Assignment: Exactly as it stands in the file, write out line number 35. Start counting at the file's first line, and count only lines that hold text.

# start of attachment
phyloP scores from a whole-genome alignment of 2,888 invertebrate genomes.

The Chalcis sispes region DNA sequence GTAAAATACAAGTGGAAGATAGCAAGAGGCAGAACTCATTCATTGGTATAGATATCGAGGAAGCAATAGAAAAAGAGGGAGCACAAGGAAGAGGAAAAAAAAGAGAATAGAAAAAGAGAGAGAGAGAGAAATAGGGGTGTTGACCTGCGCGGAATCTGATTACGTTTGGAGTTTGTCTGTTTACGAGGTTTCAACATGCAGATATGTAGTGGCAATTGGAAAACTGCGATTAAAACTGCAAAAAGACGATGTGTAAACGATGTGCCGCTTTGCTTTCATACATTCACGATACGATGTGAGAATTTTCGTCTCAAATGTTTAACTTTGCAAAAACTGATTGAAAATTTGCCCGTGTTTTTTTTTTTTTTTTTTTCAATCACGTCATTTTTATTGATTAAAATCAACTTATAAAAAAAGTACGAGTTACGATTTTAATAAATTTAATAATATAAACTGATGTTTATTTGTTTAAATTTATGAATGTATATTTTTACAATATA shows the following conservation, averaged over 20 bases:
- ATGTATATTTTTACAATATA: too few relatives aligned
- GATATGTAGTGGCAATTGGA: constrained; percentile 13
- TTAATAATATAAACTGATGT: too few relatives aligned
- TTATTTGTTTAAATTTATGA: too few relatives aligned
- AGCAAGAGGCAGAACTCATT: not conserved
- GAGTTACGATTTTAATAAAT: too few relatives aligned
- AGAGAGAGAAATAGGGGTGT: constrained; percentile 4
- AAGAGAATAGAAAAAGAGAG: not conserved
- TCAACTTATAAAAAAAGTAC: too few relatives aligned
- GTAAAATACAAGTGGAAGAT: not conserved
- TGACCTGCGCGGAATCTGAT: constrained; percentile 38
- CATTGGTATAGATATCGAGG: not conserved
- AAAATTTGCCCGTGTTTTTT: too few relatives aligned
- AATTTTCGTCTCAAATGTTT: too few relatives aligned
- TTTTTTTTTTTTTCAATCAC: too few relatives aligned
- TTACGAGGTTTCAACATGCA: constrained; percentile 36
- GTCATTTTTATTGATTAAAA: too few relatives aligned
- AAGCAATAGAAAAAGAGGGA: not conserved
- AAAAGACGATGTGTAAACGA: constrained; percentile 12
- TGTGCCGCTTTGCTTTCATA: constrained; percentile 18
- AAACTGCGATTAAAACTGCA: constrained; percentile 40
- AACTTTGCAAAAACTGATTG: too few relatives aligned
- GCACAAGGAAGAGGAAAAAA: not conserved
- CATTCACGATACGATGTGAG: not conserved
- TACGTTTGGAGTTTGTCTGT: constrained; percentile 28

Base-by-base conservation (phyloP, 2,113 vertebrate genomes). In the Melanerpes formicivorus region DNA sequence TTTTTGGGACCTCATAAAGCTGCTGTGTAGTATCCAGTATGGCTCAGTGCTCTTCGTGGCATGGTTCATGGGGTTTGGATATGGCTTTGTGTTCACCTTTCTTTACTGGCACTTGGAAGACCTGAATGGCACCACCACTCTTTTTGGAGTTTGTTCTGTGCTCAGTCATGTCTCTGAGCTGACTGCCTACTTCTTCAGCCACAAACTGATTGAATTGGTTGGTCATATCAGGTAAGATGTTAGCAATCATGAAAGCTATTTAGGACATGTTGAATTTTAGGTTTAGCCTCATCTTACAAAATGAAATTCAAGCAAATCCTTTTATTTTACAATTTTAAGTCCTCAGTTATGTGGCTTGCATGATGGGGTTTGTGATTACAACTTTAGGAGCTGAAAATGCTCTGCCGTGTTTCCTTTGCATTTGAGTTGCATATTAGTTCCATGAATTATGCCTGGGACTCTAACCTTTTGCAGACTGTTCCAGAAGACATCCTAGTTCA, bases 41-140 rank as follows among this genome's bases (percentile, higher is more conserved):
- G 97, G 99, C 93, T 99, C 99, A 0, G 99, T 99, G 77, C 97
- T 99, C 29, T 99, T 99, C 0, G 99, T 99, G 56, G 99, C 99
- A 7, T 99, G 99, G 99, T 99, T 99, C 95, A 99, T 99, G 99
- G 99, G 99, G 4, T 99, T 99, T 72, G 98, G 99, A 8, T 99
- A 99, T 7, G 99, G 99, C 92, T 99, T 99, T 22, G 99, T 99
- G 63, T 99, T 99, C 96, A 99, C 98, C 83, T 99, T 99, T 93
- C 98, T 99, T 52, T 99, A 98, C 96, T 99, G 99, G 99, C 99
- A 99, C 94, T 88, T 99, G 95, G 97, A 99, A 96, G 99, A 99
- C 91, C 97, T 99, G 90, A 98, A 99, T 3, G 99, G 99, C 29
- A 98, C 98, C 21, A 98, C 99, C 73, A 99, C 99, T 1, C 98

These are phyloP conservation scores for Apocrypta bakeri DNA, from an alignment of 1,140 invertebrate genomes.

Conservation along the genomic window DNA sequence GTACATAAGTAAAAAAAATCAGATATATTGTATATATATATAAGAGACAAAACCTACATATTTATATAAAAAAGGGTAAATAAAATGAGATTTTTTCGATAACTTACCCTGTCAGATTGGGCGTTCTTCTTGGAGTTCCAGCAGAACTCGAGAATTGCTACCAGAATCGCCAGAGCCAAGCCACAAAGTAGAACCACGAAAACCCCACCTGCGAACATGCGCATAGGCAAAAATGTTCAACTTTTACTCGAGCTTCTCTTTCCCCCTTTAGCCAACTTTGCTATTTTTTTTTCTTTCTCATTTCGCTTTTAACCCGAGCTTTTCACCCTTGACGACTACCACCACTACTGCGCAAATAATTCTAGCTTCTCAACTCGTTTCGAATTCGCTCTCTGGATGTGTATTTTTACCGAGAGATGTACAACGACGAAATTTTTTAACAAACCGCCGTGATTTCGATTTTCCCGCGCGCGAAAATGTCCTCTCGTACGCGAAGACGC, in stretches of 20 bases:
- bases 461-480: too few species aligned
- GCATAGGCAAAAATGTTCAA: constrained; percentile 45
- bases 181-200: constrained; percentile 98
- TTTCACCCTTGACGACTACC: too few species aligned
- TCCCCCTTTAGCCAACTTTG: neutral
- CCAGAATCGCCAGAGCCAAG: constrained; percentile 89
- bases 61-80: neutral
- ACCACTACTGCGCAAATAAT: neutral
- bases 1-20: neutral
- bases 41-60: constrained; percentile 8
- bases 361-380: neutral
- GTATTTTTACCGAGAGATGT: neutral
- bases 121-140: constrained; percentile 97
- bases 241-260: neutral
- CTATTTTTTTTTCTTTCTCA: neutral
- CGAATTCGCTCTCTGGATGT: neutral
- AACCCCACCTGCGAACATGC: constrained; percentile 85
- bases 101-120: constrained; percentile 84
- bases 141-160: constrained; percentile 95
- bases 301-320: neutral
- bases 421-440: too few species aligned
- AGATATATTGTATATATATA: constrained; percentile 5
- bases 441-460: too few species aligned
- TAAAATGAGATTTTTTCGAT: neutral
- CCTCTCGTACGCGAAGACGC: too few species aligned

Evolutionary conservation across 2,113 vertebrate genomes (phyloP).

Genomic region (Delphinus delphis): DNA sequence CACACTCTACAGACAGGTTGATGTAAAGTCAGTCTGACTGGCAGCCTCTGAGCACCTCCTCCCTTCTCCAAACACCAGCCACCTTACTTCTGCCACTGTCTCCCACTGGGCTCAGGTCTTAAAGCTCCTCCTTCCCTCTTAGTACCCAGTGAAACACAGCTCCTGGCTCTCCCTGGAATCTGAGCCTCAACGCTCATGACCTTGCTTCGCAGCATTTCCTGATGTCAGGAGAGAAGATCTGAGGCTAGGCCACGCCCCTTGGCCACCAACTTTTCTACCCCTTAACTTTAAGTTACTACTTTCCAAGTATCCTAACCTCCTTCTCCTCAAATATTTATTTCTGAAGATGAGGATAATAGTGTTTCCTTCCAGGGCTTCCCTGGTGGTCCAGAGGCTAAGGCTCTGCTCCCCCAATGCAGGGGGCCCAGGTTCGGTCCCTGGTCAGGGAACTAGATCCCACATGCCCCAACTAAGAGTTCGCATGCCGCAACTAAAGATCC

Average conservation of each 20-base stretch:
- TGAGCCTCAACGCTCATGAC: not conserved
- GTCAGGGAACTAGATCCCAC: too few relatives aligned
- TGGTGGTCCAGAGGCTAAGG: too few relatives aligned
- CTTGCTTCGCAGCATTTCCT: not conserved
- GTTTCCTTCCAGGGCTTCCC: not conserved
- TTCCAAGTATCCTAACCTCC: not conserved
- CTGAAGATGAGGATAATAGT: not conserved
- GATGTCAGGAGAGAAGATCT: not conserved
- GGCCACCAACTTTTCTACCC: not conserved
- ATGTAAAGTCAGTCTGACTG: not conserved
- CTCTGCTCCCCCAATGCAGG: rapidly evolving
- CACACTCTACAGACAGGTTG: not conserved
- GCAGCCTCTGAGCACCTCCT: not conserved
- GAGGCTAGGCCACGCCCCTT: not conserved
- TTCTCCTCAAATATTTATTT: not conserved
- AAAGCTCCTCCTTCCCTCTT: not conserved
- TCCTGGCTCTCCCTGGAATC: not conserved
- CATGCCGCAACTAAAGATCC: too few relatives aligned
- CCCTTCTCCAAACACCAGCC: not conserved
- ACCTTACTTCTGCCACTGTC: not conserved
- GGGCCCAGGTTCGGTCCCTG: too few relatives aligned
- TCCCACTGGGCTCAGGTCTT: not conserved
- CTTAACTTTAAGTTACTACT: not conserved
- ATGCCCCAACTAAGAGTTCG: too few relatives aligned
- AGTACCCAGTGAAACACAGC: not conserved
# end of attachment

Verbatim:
- C 98, T 99, T 52, T 99, A 98, C 96, T 99, G 99, G 99, C 99